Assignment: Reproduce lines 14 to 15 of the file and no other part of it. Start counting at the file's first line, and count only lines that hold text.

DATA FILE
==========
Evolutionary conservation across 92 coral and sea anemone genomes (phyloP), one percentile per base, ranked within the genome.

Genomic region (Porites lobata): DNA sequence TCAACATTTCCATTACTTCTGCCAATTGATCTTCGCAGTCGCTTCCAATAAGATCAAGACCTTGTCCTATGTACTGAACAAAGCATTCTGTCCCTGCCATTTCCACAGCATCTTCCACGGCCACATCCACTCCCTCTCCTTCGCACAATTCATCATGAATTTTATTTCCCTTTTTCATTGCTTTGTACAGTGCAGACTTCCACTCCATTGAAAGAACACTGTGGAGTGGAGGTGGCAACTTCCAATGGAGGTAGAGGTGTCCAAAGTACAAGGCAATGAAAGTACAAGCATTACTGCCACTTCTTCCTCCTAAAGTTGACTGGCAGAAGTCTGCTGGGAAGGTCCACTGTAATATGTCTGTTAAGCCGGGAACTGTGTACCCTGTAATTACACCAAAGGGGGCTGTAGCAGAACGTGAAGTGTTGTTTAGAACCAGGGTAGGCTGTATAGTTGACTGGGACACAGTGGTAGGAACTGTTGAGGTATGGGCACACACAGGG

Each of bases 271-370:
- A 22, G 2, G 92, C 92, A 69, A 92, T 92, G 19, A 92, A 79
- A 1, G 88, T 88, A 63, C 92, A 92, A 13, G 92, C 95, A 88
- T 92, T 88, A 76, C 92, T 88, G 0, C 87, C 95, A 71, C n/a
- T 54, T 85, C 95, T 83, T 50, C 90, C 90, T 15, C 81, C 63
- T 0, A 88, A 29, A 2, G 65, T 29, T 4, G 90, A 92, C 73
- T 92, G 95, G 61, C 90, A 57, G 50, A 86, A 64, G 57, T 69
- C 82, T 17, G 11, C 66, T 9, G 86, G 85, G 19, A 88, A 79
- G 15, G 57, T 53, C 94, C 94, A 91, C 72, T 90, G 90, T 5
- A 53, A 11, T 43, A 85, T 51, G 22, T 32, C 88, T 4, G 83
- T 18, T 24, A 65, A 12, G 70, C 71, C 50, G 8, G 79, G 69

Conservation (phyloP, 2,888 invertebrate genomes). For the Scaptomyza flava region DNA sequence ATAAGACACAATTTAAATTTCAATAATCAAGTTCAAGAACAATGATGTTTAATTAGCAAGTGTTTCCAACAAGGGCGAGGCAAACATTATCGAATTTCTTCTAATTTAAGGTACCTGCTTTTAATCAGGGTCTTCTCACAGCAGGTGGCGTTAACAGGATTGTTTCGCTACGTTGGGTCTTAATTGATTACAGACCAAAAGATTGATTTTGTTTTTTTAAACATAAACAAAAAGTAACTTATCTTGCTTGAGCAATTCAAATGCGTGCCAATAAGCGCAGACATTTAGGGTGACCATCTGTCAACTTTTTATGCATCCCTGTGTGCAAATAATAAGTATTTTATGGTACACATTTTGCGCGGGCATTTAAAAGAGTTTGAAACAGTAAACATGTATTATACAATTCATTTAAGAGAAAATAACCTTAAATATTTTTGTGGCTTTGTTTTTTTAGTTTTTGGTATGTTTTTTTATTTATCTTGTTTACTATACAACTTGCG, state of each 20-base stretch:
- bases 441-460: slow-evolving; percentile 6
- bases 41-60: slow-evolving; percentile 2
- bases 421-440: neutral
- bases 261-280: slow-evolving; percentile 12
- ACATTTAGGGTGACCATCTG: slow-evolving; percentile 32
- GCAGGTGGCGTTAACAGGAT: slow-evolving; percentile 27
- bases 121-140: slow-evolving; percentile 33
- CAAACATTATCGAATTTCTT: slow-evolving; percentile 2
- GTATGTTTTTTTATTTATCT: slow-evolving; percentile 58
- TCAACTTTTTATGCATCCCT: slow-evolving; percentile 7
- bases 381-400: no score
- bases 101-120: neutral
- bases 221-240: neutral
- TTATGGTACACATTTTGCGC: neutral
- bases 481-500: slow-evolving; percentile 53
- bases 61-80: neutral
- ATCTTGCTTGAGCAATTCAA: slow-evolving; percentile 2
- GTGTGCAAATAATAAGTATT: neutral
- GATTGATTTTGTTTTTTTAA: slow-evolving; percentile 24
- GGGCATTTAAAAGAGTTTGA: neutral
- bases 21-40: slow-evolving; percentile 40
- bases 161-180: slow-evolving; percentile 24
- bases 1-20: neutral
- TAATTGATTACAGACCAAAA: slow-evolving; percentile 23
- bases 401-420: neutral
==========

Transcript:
Conservation (phyloP, 2,888 invertebrate genomes). For the Scaptomyza flava region DNA sequence ATAAGACACAATTTAAATTTCAATAATCAAGTTCAAGAACAATGATGTTTAATTAGCAAGTGTTTCCAACAAGGGCGAGGCAAACATTATCGAATTTCTTCTAATTTAAGGTACCTGCTTTTAATCAGGGTCTTCTCACAGCAGGTGGCGTTAACAGGATTGTTTCGCTACGTTGGGTCTTAATTGATTACAGACCAAAAGATTGATTTTGTTTTTTTAAACATAAACAAAAAGTAACTTATCTTGCTTGAGCAATTCAAATGCGTGCCAATAAGCGCAGACATTTAGGGTGACCATCTGTCAACTTTTTATGCATCCCTGTGTGCAAATAATAAGTATTTTATGGTACACATTTTGCGCGGGCATTTAAAAGAGTTTGAAACAGTAAACATGTATTATACAATTCATTTAAGAGAAAATAACCTTAAATATTTTTGTGGCTTTGTTTTTTTAGTTTTTGGTATGTTTTTTTATTTATCTTGTTTACTATACAACTTGCG, state of each 20-base stretch:
- bases 441-460: slow-evolving; percentile 6